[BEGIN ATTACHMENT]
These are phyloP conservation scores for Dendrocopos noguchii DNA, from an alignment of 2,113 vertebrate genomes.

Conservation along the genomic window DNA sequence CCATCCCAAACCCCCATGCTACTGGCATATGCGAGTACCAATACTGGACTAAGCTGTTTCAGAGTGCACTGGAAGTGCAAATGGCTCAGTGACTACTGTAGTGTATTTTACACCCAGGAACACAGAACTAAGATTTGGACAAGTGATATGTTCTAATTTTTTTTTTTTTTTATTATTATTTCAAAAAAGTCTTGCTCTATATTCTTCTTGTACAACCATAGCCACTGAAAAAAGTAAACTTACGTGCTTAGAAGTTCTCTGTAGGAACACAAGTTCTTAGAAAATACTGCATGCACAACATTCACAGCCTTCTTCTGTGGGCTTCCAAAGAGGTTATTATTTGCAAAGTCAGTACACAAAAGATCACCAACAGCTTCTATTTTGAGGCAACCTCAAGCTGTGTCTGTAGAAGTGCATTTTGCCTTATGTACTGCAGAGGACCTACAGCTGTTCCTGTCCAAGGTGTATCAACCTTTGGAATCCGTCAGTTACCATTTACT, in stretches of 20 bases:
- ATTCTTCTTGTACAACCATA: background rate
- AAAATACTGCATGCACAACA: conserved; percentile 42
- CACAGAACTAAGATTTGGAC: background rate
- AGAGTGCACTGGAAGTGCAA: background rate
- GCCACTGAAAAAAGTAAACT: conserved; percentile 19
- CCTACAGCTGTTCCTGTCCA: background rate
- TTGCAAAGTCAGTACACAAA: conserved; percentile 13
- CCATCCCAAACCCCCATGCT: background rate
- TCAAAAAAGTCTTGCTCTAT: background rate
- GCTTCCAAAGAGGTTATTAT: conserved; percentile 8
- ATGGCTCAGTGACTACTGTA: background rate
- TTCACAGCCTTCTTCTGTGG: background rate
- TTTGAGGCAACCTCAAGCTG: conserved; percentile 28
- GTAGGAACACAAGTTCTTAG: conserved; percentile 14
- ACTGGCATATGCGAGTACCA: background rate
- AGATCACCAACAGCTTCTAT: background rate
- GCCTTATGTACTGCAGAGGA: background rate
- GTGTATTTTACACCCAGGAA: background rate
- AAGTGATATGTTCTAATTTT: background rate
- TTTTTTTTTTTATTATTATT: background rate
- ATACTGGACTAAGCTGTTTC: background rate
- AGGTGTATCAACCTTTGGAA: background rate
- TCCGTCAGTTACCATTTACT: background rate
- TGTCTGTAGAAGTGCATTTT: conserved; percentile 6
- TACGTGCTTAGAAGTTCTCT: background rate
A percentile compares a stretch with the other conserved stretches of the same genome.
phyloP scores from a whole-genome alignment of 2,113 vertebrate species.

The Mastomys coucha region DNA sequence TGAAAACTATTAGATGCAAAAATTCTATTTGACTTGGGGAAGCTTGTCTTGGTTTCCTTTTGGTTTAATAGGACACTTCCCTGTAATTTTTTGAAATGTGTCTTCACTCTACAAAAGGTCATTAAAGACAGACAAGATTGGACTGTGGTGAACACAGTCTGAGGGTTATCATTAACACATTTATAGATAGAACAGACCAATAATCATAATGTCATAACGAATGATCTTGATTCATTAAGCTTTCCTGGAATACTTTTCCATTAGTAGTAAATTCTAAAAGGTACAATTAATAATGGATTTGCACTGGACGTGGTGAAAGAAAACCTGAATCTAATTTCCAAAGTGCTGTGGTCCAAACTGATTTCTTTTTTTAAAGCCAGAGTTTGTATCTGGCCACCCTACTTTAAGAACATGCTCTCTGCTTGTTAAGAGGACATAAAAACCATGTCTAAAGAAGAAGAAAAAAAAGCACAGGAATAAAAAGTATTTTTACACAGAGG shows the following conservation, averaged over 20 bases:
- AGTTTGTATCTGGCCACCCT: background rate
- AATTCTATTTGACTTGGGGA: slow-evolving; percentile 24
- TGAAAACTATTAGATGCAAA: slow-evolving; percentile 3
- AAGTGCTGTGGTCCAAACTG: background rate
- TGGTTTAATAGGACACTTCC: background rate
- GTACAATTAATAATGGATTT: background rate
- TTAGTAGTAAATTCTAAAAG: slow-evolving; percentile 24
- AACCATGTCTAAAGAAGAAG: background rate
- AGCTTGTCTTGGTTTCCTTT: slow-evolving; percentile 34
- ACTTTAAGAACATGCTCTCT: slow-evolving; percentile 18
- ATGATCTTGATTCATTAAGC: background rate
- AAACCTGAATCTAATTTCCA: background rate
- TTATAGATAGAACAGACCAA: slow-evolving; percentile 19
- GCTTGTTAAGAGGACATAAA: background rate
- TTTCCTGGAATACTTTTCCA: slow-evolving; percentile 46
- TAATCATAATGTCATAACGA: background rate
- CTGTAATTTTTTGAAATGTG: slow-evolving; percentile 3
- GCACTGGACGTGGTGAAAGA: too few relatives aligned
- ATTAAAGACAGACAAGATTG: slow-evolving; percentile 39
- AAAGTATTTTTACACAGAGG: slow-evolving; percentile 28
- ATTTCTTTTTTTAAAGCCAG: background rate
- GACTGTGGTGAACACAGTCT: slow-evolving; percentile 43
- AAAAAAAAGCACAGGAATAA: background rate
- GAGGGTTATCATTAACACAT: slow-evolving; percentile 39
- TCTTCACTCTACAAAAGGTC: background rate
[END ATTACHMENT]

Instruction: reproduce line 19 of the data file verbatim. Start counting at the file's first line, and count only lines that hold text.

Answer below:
- GCCTTATGTACTGCAGAGGA: background rate